After my sister, Caitlyn, gave birth to her first baby, she attended a friend’s wedding wearing a dress that was both flattering and trendy. This was a feat for a newly postpartum mom. She felt like a million bucks.
Then her brand new daughter needed to nurse.
Cait’s dress had a high neckline, an empire waist and a knee-length skirt. It zipped up the back.
“I realized in that moment that I had absolutely no way to breastfeed her,” Cait told me. “Feeding her would be impossible unless I literally got completely undressed.”
No one prepares you for the wardrobe difficulties that come with nursing. Everyone knows a pregnant woman needs maternity clothes, but what about after the baby is born? How do you feed your baby without breaking the bank? or ending up half-naked, hiding in the bride’s room, nursing the baby, and praying that no one comes in, as Cait did).
As a mom of three voracious little eaters, I’ve come up with a few tips and tricks:
Deep V-necks are your friend.
Did you know that you can nurse a baby while carrying them in a sling, wrap or carrier? You totally can! The secret is a nice deep V-neck top and a clip-down nursing bra.
Adjust the carrier so the baby’s face is at the right height, throw a blanket or scarf over everything for modesty if you want, pull down that shirt and you’re good to go.
Especially with a second or subsequent baby, this can save your life. Have I done this at our local children’s museum? Yes. Have I done it in line at Disneyland? Yes. Most definitely. Did anyone notice? Only one mom behind me who gave me a thumbs-up and said, “I’m impressed.”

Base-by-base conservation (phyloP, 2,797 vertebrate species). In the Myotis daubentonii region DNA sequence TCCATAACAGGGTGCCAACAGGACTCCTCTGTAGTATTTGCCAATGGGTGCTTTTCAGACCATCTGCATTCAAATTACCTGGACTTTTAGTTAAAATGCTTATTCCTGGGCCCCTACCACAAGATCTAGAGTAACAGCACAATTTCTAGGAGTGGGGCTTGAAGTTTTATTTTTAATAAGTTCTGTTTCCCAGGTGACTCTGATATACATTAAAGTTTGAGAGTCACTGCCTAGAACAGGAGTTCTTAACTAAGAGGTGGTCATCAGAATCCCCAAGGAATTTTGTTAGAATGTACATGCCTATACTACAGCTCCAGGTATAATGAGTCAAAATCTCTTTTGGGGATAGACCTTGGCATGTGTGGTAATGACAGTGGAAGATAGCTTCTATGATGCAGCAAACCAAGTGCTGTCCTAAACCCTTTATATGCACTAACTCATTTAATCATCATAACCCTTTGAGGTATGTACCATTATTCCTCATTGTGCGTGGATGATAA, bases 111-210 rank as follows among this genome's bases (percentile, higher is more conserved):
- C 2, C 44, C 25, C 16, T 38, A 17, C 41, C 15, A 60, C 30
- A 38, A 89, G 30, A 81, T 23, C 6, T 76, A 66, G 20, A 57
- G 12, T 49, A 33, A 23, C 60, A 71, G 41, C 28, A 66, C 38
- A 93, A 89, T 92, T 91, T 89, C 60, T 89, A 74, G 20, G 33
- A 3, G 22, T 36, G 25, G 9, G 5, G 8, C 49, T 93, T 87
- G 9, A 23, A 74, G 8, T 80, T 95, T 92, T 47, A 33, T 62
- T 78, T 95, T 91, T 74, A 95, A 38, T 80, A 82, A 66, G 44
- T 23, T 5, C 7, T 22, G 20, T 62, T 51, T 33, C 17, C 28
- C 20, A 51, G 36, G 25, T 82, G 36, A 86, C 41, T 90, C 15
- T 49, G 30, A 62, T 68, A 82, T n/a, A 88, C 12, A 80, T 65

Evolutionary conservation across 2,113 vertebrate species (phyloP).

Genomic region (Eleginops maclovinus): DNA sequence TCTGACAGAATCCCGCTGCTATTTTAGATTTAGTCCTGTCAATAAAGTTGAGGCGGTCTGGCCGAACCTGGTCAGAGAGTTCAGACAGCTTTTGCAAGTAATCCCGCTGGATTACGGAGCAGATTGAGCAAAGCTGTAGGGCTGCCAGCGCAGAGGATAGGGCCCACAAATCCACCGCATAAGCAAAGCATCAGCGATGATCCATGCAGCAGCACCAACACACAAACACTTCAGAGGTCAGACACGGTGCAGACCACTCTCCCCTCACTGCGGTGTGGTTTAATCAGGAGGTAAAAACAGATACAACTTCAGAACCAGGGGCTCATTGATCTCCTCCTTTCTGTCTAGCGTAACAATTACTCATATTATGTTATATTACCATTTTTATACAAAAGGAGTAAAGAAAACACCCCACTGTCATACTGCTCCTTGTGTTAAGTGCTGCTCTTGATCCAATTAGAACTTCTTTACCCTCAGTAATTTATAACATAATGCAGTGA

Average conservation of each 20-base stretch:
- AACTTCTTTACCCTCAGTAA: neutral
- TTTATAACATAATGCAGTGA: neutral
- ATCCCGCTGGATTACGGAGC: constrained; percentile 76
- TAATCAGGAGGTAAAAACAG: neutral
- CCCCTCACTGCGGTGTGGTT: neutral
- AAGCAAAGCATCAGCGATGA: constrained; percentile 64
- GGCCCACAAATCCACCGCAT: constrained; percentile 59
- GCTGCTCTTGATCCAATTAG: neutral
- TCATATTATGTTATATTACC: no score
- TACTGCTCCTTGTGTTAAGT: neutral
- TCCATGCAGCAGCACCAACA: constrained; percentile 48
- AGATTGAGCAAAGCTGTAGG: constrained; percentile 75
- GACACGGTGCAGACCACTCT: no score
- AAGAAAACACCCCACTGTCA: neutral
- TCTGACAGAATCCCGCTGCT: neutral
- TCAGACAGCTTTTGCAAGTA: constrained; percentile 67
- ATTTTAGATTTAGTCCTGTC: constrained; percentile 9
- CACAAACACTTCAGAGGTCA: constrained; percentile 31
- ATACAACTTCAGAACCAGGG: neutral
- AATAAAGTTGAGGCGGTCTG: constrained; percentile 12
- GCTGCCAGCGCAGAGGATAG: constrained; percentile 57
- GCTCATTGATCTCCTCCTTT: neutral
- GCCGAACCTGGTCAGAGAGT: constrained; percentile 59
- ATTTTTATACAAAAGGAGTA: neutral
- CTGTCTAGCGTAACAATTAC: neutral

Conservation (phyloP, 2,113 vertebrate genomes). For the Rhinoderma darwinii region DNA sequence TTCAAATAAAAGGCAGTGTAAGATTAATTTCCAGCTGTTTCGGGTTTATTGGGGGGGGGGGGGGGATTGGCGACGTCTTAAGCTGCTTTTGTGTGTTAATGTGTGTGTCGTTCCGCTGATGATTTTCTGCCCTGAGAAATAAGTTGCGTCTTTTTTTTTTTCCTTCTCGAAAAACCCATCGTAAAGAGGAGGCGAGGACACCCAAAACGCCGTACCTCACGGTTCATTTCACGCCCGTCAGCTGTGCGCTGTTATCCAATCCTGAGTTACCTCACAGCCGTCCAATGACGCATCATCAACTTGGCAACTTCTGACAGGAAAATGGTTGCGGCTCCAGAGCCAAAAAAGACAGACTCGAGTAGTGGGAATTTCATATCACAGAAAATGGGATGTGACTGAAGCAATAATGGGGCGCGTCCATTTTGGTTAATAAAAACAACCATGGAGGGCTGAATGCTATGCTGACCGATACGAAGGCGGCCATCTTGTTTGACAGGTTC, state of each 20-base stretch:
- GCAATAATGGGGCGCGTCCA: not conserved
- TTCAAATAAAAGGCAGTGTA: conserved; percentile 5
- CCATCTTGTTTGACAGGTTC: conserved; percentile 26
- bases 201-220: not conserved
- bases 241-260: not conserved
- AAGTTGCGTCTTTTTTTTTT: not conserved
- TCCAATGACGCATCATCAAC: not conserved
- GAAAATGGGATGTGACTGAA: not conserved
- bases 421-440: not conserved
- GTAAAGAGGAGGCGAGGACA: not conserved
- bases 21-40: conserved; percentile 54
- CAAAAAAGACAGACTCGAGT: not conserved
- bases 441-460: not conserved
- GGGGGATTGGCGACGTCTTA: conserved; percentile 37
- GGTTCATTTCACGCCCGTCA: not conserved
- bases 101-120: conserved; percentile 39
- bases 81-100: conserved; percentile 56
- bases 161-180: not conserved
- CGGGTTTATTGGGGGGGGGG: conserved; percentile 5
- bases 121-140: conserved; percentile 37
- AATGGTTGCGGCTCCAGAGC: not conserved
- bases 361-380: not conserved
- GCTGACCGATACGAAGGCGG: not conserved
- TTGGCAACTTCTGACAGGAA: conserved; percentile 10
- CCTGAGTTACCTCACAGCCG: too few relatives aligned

Strapless tops are naturally baby-friendly.
These won’t work for the office, but if you’re hitting the beach or it’s 102 degrees outside (Hello, southern California! You forgot that it’s autumn!) strapless tops are the BOMB when it comes to nursing.
You may want to wear a scarf or necklace or something, though, so you don’t look totally topless while feeding your babe. That can get awkward.
Invest in a few clip-down nursing bras.
These are a must. They provide the base that help all of the following wardrobe hacks to work well and easily.
I recommend just straight up, unpadded, underwire-free ones for a few reasons: Underwire can plug a milk duct, padding can get in the way when you try to fold down one side of the bra for nursing, and lace or bows can be itchy.
But if you want pretty ones, go for it. The only must are the clips.
Buy one good, circle-scarf-style nursing cover.
With Baby #1, I bought a nursing cover that I quickly grew to hate. It was reminiscent of Pam’s baby cover from The Office; it looked a little like a medical apparatus and a lot like a horse’s feedbag.
It just didn’t work. Our firstborn would pull it back like a curtain, leading to a festival of inappropriate sharing. Anyone walking by could easily see everything. And I do mean everything.
When I was pregnant with Baby #2, a MOPS friend gave me a stretchy, infinity nursing scarf. It was life changing.